Here slope ‘\(\rm{m}\)’ is \(– \frac{p}{q}.\)
Cases of two lines
i) The Angle between two lines
Let \(\rm{}m_1 = \)slope of the line A and \(\rm{}m_2 =\) slope of the line B
\(θ =\) angle at the intersection of the lines
Then \(\text{tan θ }= \rm{}m_1 – m_2 (1 + m_1m_2)\)
ii) Parallel lines
Angle between the lines is zero.
\(\rm{}m_1 = m_2 = m\) (slopes are equal)
\(\begin{align}\text{tan } θ &=\rm{} m_1 – m_2 + m_1m_2\\&= \rm{}m - m_1 + m_2 = 0\\ θ&= 0 \end{align}\)
Example: |
Find the equation of a line parallel to the line \(\rm{}4x +5y = 7\) and passing through a point \((2,3)\).
Solution:
Given line, \(\rm{}4x + 5y = 7\)
\(\rm{}i.e., 4x + 5y = k\)
at point \((2, 3), 4 \times 2 + 5 \times 3 = 23,\)
the equation of the line is \( \rm{}4x + 5y = 23.\)
iii) Lines perpendicular to each
\(\rm{}m_1.m_2 = -1\)
\(\rm{}tan = m_1 - m_2 (1 + (-1)) = m_1 - m_2 (0),\) undefined
\(θ = 90^\circ\).
vi) Area of triangle
\( \frac{1}{2}(x_1(y_2 – y_3) + x_2(y_3 – y_1) + x_3(y_1 – y_2))\)
Where \((x_1, y_1), (x_2, y_2),\) and \((x_3, y_3)\) are vertices of the triangle.
The vertices are co-linear if the area of the triangle is zero.
Some applications of coordinate geometry in real - life conditions
(i) In digital devices to position the cursor.
(ii) To know the location of planes (in aviation)
(iii) GPS – in navigation and maps
(iv) Locations may be mapped geographically concerning the longitudes and latitudes.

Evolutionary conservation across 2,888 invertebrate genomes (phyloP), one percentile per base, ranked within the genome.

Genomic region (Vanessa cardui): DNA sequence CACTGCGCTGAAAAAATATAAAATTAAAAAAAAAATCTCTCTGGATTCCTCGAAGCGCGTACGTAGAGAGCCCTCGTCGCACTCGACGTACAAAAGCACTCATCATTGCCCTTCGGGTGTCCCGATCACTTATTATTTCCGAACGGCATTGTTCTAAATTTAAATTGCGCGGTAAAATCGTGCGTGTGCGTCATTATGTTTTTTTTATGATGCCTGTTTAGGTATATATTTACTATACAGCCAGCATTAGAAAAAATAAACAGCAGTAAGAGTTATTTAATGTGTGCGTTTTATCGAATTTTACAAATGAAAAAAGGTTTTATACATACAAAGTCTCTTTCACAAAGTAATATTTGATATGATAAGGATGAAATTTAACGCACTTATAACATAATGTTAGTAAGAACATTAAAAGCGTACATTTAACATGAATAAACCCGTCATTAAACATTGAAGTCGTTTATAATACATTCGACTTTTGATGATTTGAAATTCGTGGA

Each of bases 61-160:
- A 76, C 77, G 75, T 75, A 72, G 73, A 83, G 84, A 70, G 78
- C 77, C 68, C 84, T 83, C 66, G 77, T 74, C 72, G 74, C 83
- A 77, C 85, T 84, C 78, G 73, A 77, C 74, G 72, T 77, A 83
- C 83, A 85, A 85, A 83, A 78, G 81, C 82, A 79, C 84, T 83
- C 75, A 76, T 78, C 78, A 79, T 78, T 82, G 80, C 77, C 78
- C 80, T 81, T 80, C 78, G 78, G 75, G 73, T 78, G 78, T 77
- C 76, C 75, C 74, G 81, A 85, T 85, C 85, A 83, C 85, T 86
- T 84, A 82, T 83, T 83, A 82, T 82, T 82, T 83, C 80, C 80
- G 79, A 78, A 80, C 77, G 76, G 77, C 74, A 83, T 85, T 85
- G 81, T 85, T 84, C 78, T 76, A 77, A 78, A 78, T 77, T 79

Summary
Coordinate geometry is the branch of mathematics, comprising dimensional quantities, coordinates, coordinate plane. It rules algebraic expressions, mathematical problems with graphs.
In this blog we discuss about:
- Names related to coordinate geometry
- Distance Formula
- Section Formula
- Midpoint Theorem
- Lines
- Application of Coordinate geometry in real life conditions
Written by P. Reeta Percy Malathi, Cuemath Teacher
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Frequently Asked Questions (FAQs)
What is the application of the distance formula?
It is used to know the distance between two objects. In a room, an item of an article is placed in one place. The distance from another item of the article may be found by using the distance formula. In a town, various places can be marked on a graph sheet with the distance formula. In aviation and navy, the location of a plane or ship can be found by using the distance formula.
What is the application of the section formula?
The section formula is used to fn of an object’s location, which lies between or away from the other two objects. The distance between the two objects is arrived at by the distance formula, and the ratio by which the line from the third object divides that distance is arrived at by section formula. Then the distance of the third object is found out.
External References
To know more about coordinate geometry, visit these blogs: